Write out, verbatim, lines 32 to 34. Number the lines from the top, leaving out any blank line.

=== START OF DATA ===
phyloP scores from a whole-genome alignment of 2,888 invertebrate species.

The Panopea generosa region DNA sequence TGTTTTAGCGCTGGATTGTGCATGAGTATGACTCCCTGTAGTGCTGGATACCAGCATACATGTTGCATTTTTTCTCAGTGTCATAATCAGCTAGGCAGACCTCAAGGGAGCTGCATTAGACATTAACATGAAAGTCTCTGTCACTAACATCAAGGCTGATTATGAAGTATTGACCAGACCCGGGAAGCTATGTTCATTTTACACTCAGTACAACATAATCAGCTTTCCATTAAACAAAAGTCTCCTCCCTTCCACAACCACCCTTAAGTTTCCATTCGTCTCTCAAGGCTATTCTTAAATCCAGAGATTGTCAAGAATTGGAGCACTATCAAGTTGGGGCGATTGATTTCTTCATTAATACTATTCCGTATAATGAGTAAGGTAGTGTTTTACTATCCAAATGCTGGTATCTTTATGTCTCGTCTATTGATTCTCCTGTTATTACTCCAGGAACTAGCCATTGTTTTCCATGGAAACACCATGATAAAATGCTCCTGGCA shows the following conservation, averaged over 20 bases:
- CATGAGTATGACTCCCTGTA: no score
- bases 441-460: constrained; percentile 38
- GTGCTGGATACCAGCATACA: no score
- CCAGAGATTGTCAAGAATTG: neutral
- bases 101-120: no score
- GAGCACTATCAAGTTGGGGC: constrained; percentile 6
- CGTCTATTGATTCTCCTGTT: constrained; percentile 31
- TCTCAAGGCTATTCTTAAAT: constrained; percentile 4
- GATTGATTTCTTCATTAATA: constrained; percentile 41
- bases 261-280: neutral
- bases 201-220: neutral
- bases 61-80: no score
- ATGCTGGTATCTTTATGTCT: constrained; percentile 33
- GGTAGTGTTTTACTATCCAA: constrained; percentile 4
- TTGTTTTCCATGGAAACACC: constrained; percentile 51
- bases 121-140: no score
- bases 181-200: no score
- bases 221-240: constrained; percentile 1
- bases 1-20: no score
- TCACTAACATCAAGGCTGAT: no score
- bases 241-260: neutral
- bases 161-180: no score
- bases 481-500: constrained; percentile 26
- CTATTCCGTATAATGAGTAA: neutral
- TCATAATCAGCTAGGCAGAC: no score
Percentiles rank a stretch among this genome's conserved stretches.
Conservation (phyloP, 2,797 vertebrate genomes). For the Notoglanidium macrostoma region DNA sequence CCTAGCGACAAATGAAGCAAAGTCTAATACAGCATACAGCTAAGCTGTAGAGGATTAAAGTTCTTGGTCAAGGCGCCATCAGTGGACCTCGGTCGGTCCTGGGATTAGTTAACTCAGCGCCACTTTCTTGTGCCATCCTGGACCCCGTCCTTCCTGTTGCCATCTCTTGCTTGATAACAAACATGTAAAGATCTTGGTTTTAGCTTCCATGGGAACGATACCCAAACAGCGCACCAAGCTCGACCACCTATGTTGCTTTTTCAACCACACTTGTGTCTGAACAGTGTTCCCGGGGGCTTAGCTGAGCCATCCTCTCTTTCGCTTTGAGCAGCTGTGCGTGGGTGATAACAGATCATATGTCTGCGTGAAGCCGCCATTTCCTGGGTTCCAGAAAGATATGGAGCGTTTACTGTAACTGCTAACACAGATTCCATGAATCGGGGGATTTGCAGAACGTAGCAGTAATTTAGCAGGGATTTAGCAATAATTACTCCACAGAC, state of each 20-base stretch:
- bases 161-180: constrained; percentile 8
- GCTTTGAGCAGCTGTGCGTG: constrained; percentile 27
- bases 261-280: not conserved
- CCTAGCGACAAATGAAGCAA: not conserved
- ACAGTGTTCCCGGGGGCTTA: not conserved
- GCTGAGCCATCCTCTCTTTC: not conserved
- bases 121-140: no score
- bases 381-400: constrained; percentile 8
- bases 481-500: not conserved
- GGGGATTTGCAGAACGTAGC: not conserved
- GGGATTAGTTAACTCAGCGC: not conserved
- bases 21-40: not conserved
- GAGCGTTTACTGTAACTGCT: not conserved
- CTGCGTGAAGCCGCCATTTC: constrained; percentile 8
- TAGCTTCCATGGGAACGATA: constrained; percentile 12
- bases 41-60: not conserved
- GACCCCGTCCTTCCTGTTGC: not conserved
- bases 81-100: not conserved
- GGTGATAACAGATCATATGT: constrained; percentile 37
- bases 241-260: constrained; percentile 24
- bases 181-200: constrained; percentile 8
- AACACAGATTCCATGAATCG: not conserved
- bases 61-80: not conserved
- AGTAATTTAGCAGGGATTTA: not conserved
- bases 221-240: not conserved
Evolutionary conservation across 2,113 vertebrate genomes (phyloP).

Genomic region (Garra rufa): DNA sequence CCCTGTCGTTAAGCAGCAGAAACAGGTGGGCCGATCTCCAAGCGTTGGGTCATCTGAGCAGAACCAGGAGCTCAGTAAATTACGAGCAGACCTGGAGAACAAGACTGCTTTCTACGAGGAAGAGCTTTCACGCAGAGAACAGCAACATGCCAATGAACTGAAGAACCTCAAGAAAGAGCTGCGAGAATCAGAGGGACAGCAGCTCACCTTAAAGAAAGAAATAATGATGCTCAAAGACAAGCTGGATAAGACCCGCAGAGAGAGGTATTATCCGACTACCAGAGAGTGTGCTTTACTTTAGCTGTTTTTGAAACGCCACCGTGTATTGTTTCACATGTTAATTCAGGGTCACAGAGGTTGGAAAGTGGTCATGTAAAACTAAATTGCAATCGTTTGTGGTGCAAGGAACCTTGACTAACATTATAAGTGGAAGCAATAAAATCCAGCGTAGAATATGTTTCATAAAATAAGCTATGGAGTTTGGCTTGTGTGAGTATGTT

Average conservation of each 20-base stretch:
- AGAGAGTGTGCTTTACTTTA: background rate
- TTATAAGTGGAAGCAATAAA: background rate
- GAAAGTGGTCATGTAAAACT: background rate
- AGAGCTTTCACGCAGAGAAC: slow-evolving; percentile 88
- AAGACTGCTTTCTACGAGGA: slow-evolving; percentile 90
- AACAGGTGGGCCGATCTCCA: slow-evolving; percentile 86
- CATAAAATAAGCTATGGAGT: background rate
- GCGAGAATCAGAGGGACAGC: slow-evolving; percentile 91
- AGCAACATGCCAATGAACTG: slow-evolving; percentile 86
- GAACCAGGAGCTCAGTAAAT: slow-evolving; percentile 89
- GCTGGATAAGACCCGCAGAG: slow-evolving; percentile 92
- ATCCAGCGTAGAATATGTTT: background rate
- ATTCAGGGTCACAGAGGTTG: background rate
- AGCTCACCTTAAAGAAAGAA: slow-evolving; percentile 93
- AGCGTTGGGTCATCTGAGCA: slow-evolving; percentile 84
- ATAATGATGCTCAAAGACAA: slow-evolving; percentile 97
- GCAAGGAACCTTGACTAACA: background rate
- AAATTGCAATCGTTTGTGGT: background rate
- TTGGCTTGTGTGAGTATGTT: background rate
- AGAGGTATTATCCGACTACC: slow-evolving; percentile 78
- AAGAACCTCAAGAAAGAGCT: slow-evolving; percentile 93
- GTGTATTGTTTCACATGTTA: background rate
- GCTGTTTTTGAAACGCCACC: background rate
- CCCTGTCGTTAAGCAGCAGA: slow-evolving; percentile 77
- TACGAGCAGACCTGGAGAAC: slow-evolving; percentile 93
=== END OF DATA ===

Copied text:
- bases 261-280: not conserved
- CCTAGCGACAAATGAAGCAA: not conserved
- ACAGTGTTCCCGGGGGCTTA: not conserved